What is your working title of your book?
Prison Terms: Poems
Where did the idea come from for the book?
From having spent eighteen years in Medium Security running a volunteer writing workshop
What genre does your book fall under?
Which actors would you choose to play your characters in a movie rendition?
Not Patty Duke. Not Karen Valentine. I know several guys who would love to play themselves, and I am sorry we've lost Bill McKenzie, a former student who went on to act in the movie Skeleton Key and in episodes of Crossing Jordan and ER. He always wanted to have his own story told, was working on the script in L.A. workshops when he died.
What is the one-sentence synopsis of your book?
Diane Kendig spent four months in a men’s Medium Security Prison, spread over 18 years, and wrote these poems about time served.
Will your book be self-published or represented by an agency?
What? I’m a poet; I don’t quite get this question, the part about an agency, anyhow. And I don't have the courage of self-publishing. I am working on finding a publisher for this and my other book, Speaking of Maria Blanchard.
How long did it take you to write the first draft of your manuscript?
28 years or so, sort of like a word a day, while I was writing my previous book, The Places We Find Ourselves, and grading papers and taking care of family….
What other books would you compare this story to within your genre?
Joe Bruchac’s There Are No Trees Inside a Prison, a 1980s chapbook I have always kept near, combined with The Lives of the Saints.
Who or what inspired you to write this book?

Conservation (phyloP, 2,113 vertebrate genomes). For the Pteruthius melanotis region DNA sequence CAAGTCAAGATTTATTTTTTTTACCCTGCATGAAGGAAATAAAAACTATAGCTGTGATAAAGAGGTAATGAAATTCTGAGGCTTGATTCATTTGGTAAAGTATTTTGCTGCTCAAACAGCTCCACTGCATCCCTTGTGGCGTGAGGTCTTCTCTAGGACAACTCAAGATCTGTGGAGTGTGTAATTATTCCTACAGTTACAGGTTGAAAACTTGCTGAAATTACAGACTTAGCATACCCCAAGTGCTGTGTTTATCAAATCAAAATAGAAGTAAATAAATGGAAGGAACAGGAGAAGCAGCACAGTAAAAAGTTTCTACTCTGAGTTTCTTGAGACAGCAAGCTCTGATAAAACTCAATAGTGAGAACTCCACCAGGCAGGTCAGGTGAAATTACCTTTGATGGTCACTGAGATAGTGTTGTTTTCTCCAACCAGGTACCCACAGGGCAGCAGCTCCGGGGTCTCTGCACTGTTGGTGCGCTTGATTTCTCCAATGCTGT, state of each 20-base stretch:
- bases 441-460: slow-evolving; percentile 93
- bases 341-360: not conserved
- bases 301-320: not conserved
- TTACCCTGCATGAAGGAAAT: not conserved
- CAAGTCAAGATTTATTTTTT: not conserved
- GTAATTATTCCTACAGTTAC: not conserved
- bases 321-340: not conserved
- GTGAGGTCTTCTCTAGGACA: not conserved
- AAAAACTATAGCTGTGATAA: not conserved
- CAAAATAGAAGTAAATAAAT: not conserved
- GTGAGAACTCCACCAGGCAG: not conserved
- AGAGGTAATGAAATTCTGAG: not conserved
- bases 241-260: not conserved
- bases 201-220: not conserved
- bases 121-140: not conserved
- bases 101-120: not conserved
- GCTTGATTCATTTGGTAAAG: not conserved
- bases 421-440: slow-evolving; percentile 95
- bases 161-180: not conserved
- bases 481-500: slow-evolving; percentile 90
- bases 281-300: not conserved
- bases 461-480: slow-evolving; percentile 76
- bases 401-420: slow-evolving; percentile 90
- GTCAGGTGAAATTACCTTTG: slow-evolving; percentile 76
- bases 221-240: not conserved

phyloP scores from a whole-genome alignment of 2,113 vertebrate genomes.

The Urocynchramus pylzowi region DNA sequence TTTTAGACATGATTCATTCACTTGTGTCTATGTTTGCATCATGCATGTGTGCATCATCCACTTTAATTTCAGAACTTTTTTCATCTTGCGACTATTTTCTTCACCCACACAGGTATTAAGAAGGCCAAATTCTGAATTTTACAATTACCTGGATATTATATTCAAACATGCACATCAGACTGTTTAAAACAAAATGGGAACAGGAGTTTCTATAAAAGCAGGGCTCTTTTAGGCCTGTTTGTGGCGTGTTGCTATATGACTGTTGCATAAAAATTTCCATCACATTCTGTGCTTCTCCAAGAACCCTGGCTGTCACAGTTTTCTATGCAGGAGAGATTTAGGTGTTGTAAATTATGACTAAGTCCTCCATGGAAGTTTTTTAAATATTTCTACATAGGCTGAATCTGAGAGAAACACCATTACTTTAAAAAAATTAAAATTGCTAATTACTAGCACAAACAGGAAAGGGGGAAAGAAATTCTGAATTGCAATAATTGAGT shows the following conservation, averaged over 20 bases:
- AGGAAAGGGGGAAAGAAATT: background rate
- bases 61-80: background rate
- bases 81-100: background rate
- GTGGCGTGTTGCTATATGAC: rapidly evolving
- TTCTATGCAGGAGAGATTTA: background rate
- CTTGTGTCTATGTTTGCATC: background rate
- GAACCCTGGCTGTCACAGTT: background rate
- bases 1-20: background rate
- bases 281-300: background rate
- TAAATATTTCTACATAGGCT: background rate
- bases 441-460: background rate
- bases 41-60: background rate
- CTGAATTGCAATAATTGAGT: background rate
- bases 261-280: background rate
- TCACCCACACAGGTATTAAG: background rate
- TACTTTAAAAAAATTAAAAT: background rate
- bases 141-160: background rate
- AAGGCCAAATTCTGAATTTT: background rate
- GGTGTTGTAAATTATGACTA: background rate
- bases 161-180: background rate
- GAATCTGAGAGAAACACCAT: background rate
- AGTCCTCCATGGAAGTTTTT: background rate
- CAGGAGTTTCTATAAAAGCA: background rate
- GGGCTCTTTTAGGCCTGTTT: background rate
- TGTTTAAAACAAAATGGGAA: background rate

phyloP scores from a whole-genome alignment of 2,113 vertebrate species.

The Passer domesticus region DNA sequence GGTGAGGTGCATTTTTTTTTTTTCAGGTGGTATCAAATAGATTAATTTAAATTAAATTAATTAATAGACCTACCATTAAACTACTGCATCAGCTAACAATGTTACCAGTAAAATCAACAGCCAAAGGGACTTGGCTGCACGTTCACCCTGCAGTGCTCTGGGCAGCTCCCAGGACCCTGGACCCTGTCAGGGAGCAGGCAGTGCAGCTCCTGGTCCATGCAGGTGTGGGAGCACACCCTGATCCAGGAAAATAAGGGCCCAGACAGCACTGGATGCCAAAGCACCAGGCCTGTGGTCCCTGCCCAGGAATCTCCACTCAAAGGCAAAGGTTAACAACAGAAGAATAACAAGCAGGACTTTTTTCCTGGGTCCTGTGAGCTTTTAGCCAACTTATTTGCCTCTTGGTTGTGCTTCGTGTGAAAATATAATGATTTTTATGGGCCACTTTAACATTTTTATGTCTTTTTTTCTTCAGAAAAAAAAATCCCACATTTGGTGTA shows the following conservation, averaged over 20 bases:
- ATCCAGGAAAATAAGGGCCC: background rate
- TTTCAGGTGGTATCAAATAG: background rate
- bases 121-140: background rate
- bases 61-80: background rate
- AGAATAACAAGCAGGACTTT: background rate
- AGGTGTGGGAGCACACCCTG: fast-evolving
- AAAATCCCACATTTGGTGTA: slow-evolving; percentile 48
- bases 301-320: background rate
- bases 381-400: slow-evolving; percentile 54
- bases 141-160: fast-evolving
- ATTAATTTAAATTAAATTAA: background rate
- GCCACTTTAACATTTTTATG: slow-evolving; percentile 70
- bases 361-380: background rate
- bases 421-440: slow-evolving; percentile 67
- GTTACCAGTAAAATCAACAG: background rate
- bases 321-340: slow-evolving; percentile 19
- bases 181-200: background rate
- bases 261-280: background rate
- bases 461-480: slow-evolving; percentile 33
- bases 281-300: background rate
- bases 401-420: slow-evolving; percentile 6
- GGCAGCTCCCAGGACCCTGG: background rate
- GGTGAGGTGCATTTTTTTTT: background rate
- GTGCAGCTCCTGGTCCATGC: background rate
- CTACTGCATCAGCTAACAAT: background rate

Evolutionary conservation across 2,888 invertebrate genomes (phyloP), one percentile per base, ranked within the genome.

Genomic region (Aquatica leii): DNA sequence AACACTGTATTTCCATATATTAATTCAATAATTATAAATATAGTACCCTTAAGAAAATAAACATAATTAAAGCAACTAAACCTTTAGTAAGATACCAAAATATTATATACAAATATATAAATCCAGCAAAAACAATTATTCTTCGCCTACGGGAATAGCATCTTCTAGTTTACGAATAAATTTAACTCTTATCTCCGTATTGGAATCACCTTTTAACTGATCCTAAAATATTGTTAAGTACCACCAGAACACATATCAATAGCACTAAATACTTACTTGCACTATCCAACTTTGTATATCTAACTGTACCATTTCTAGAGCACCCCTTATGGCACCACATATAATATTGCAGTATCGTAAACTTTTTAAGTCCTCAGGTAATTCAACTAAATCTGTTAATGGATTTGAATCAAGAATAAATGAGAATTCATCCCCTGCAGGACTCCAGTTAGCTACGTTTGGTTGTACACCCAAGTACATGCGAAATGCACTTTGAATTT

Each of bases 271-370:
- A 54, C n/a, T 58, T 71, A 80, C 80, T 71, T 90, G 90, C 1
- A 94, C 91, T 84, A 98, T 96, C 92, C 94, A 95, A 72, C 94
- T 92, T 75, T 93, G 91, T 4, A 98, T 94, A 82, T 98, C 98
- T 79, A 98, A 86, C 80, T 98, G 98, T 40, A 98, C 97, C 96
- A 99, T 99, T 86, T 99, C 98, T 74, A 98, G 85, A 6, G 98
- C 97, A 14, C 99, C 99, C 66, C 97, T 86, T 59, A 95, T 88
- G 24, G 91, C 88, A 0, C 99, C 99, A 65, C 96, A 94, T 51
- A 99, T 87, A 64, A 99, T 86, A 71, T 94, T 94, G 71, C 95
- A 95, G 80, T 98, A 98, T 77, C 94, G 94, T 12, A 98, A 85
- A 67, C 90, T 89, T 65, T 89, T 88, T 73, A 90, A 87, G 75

The courage of incarcerated men and their families to survive this brutal, overused, underfunded U.S. institution.What else about your book might pique the reader's interest?
In addition to me and my people, it includes historical figures who prevailed over and through the prison experience: Mandela, 19th century Joseph Palmer, Lefcadio Hearn, Marie Laveau….Maybe this one poem about Marie Laveau, the voodoo queen of New Orleans, who visited and assisted men in prison there:
MARIE LAVEAU AT THE PRISON, 1850’s
She did death row, the sister they never had,
trying at first her set-free spell.
But when Adam and Deslisle slipped
right through the noose, in front of the town,
they were hauled back and hanged again.
She moved on to her poisoned gumbo routine.
They died on the floor the night before hanging,
right after dinner. Antoine Cambre, a wealthy Creole,
chose to go in the throes of her okra,
shrimp, ham, cayenne. His own private agony.
One, just once, she saved someone: a rich man
rescued at the edge of the gallows
by a galloping horseman with the governor’s pardon.
So Marie’d learned the prison trick:
you need money and magic to live.